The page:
By Molly Snyder Senior Writer Published Dec 05, 2006 at 5:34 AM

Most Landmark Theatres moviegoers already know that the flavorful taste of brewer's yeast is an alternative to less-healthy popcorn toppers like salt and butter. The Downer Theatre, 2589 N. Downer Ave., and the Oriental Theatre, 2230 N. Farwell Ave., included shakers of brewer's yeast -- also called "nutritional yeast" -- in their condiment collections since 1988.

"I remember several people saying that it was something we picked up from theaters in California," says John Dahlman, manager of the Downer Theatre. "I love brewer's yeast on popcorn, which I have eaten practically every day for 17 years."

Originally, according to Dahlman, the Landmark Theatres gave out lots of popcorn-with-brewer's-yeast samples because customers were unsure of it, but these days, they rarely give away freebies because so many people know it by name.

"I recall a customer once getting a ticket refund when they found out we were out of the yeast," says Dahlman.

Landmark Theatres purchase their nutritional yeast from Beans and Barley, 1901 E. North Ave. Beans sells two kinds of yeast: The Lewis Lab brand sells for $14.79 per pound, and Red Star Yeast goes for $8.15 per pound. The Red Star brand -- made in Milwaukee -- is available in smaller amounts.

Brewer's yeast is a deactivated yeast that's also a nutritional supplement used in recipes and as a condiment. It's low in fat and sodium, and usually fortified with B vitamins. Many people use it, especially vegans, as an alternative to Parmesan cheese as well as a popcorn topping.

Although the terms "brewer's yeast" and "nutritional yeast" are used interchangeably, they're not exactly the same. Nutritional yeast is any yeast grown for the specific purpose of being a food supplement, and is enhanced for better flavor because brewer's yeast has more of a bitter taste.

Nutritional yeast usually comes in the form of flakes or powder (but tablets are also available) and has a slightly nutty, cheesy flavor. It works well in a salt or red pepper shaker for easy access.

Pat Sturgis, co-owner of Beans & Barley, has eaten nutritional yeast on popcorn for 30 years. "My wife even carries a little shaker in her purse," he says.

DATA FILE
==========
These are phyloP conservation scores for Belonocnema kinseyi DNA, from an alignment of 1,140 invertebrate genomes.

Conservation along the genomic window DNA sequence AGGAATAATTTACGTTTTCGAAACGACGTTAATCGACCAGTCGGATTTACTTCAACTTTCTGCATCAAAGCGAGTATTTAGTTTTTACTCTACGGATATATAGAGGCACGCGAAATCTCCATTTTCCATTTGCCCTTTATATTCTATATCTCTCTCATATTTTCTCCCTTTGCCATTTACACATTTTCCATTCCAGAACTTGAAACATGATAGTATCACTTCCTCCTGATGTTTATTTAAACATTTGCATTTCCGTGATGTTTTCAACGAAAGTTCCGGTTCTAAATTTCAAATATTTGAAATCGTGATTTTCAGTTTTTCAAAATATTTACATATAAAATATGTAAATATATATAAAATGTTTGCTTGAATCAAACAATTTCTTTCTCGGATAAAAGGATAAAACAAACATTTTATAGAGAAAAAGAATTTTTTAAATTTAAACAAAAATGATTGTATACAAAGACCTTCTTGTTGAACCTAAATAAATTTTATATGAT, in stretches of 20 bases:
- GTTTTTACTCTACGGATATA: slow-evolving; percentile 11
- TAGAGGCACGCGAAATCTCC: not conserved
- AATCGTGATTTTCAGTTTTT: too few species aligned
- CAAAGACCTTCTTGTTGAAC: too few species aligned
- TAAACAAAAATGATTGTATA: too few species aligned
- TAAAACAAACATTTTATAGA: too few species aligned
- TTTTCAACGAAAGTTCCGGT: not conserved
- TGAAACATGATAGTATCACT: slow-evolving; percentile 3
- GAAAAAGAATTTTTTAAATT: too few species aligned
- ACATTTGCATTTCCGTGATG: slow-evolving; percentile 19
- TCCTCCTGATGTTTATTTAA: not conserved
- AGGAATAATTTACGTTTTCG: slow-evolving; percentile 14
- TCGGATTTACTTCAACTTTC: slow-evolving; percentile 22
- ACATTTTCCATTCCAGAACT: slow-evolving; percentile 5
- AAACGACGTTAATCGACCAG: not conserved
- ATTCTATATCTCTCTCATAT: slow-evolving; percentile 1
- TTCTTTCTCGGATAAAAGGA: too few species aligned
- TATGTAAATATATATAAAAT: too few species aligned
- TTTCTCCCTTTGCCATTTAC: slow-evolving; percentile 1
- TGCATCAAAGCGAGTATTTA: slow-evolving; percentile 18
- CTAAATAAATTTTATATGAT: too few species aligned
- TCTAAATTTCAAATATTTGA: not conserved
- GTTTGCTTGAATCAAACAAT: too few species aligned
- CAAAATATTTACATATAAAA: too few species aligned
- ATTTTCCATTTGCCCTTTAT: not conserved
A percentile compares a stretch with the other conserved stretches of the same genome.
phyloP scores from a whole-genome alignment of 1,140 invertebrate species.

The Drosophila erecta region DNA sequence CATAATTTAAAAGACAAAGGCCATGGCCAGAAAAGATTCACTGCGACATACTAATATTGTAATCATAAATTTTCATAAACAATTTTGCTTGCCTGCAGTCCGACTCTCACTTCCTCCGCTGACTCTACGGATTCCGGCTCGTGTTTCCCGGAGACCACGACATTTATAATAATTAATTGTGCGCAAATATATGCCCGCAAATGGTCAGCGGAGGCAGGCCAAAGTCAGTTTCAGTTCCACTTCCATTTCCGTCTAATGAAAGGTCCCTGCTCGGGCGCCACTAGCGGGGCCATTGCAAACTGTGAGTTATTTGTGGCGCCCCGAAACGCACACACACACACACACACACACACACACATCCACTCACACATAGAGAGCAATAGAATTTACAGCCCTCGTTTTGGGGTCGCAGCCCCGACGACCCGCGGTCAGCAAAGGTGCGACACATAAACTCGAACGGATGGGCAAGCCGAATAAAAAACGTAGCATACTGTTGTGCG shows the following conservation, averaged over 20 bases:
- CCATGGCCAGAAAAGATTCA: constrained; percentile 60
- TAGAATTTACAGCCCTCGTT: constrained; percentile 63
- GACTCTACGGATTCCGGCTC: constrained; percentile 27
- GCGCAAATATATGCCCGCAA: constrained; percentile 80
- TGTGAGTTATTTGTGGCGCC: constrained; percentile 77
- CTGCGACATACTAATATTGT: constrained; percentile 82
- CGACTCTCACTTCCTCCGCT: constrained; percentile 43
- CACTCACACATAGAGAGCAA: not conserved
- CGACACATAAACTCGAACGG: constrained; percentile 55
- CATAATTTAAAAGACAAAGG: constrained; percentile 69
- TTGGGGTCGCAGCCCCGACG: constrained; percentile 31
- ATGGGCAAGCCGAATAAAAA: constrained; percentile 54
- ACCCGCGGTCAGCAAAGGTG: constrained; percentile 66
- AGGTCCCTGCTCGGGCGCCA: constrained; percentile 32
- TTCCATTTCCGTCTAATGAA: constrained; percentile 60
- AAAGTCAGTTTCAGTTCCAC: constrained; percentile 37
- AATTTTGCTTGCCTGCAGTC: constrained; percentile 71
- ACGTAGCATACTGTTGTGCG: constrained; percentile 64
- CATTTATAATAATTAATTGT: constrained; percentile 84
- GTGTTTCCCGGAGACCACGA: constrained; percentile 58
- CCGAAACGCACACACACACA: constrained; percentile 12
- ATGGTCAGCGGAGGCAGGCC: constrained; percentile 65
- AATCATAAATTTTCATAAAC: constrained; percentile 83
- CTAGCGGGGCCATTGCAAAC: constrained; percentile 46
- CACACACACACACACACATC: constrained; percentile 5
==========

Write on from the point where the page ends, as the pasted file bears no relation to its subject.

Aside from popcorn, Sturgis puts nutritional yeast on brown rice, cottage cheese and his cat's food.

"I don't really know if this is a fable or not, but I have heard it helps cats resist fleas in flea season," he says.

Stacy LaPoint, president and co-owner of Companion Natural Pet Food, confirms that brewer's yeast works as a flea repellent for dogs and cats.

"Brewer's yeast contains all the B vitamins, Niacin and free-form amino acids which is added nutrition that could boost the immune system, then making it easier for an animal to naturally resist parasitic infestations," says LaPoint.

Brewer's yeast might also help people who are having difficulty sleeping, because it contains Niacin and Vitamin B6, which work together to create serotonin that is essential for restful sleep. It may also aid with diabetes, hypoglycemia, high cholesterol, eczema, nervousness, fatigue and constipation.

"Nutritional yeast is a condiment you should experiment with," says Sturgis.

Molly Snyder grew up on Milwaukee's East Side and today, she lives in the Walker's Point neighborhood with her partner and two sons.

As a full time senior writer, editorial manager and self-described experience junkie, Molly has written thousands of articles about Milwaukee (and a few about New Orleans, Detroit, Indianapolis, Boston and various vacation spots in Wisconsin) that range in subject from where to get the best cup of coffee to an in-depth profile on the survivors of the iconic Norman apartment building that burned down in the '90s.

She also once got a colonic just to report on it, but that's enough on that. 

Always told she had a "radio voice," Molly found herself as a regular contributor on FM102, 97WMYX and 1130WISN with her childhood radio favorite, Gene Mueller.

Molly's poetry, essays and articles appeared in many publications including USA Today, The Writer, The Sun Magazine and more. She has a collection of poetry, "Topless," and is slowly writing a memoir.

In 2009, Molly won a Milwaukee Press Club Award. She served as the Narrator / writer-in-residence at the Pfister Hotel from 2013-2014. She is also a story slam-winning storyteller who has performed with The Moth, Ex Fabula and Risk!

When she's not writing, interviewing or mom-ing, Molly teaches tarot card classes, gardens, sits in bars drinking Miller products and dreams of being in a punk band again.